Cameron hints at moves to cut the rate of business tax
Tax and regulation cuts to help boost the private sector would be a top priority of a Tory government, David Cameron pledged last night.
The Conservative leader told party members that he would tackle European rules to ensure the UK could make wide-ranging changes to the current system.
During the 67-minute long speech at the party's autumn conference in Blackpool, he told how Spain and Germany had drastically cut corporation tax.
But he failed to highlight Northern Ireland's sustained campaign to reduce the levy in the province to 12.5% to bring it in line with the Republic.
He said: "There are huge changes taking place in Europe. The Spanish, they are cutting corporation tax by 5%. Angela Merkel, chancellor of Germany, who I met recently, is cutting it by 9%. Sarkozy in France is cutting (the) top rate of income tax to make his economy more competitive.
"I know that business wants to hear from the Conservative party how we will reduce regulation and reduce taxation to give them more freedom.
"And I tell you that we will get through to the European Social Chapter so we can make those rules in Britain, rather than in Brussels.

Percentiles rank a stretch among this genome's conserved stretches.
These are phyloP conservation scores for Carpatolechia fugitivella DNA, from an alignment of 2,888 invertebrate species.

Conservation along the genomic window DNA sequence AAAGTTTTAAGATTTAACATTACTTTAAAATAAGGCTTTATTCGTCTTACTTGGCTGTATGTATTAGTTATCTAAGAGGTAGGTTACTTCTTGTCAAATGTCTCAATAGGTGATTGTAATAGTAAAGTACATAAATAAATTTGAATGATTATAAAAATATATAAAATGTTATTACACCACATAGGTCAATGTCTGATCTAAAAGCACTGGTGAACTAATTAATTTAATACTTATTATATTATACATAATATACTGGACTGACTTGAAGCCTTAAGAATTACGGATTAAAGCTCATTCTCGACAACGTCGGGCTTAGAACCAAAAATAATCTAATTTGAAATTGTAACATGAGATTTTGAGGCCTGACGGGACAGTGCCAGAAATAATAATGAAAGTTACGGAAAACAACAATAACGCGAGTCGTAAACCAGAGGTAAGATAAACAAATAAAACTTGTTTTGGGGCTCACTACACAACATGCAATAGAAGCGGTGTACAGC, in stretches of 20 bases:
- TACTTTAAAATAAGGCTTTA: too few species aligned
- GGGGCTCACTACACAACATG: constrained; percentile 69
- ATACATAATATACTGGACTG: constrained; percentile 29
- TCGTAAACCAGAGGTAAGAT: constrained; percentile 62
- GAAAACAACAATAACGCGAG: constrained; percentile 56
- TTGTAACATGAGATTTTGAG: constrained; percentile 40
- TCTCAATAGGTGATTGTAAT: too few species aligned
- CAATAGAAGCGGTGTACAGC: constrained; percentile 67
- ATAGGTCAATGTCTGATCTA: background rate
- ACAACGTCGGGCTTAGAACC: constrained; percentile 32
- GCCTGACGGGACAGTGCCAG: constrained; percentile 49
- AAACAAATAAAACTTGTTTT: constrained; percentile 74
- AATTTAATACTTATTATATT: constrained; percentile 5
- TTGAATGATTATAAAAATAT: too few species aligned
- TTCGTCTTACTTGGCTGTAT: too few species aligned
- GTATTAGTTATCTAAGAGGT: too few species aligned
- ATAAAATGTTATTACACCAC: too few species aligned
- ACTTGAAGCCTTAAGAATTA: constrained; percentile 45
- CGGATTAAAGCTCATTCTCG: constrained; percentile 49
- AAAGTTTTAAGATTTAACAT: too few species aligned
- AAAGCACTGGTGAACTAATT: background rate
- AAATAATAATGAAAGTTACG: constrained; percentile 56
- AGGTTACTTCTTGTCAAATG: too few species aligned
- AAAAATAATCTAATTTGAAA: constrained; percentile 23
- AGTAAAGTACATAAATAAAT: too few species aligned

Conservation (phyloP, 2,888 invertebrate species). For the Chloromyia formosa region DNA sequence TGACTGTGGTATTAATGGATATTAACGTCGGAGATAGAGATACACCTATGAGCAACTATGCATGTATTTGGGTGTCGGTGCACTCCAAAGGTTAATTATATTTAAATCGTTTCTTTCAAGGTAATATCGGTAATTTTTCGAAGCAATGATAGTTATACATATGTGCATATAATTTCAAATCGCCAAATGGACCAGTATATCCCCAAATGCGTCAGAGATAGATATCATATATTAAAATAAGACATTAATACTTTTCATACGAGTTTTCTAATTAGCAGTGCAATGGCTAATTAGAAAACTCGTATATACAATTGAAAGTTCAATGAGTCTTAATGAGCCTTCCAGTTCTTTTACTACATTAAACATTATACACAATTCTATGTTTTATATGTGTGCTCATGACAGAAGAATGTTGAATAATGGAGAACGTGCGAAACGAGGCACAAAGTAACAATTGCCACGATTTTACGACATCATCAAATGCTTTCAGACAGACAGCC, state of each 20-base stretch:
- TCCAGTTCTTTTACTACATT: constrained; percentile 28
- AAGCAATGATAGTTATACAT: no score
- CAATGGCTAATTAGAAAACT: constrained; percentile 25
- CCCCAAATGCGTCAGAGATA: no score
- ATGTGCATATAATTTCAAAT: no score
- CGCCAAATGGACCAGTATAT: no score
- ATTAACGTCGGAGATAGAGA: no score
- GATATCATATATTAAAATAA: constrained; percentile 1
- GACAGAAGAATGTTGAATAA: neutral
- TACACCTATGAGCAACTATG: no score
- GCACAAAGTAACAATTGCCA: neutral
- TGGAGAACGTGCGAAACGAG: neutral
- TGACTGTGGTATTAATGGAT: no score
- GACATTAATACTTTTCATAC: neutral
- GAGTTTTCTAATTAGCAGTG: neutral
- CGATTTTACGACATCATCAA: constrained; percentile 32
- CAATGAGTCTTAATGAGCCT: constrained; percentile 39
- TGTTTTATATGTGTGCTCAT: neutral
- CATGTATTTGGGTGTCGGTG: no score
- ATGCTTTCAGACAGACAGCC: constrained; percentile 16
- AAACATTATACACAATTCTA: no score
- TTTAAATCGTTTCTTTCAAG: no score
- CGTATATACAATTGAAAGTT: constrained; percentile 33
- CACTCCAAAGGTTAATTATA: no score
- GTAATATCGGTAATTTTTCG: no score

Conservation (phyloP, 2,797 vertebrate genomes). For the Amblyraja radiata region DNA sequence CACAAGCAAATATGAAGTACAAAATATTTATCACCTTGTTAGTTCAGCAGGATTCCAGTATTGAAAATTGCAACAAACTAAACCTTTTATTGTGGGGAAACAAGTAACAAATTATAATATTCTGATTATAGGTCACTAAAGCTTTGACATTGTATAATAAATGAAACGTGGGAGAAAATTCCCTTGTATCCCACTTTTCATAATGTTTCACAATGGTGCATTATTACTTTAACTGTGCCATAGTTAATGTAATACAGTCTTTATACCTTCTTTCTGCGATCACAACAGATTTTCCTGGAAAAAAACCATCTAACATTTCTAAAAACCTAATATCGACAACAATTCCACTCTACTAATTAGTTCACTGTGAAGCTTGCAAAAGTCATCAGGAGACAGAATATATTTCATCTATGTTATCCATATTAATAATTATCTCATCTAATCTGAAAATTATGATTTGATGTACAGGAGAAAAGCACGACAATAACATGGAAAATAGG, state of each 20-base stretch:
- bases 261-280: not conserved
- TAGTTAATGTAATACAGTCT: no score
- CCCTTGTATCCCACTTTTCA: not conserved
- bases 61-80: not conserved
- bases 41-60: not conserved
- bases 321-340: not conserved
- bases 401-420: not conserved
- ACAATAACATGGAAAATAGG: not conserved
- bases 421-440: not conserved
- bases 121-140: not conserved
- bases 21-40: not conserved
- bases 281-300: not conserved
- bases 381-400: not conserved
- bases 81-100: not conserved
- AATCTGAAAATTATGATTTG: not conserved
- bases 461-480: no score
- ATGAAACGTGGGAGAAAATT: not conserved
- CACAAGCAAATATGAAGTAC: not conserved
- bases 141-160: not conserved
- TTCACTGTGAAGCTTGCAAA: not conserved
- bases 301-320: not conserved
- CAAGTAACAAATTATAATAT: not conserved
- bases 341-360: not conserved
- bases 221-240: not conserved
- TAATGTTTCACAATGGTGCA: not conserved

" As we share the proceeds of growth between public spending on the one hand and lower taxes on the other we can give businesses the lower tax regimes that they need."
But the Tory leader said the cuts would only be possible if businesses accept their social responsibilities.
" Here's the deal - for business and for us to make sure we have sustainable low taxes we need businesses to help us cut the bills of social failure," he added.
"We need business to be responsible in the way they market to children, the way they treat employees and in the way they encourage family life.
"All of those things will help us to get tax and regulation down for the long-term good of our economy."
He added: "That's the modern Conservative change for this new world of freedom."
Mr Cameron, looking relaxed and confident, rallied the party faithful with promises to tackle crime and improve education.
He returned to taxation again, insisting the Tories would end the "couple penalty" and recognise marriage in the benefits system, adding: "I think at the next election we will be able to offer people the strongest family package any party has put together."
Addressing international issues, Mr Cameron said his top priority would be Afghanistan, claiming his worry was that "we could win the military campaign but start to lose the country".
He went on to wrap up the lengthy speech by challenging Gordon Brown to call an immediate general election to " let the people decide" adding: "We will fight - and Britain will win. " He insisted his party would inspire people with a message of optimism in the "new world".
Calls for a reduction in corporation tax here have been gathering pace since the Industrial Task Force, led by Sir George Quigley, and The Belfast Telegraph launched high-profile campaigns in 2005 urging the Treasury to harmonise tax levels with the Republic.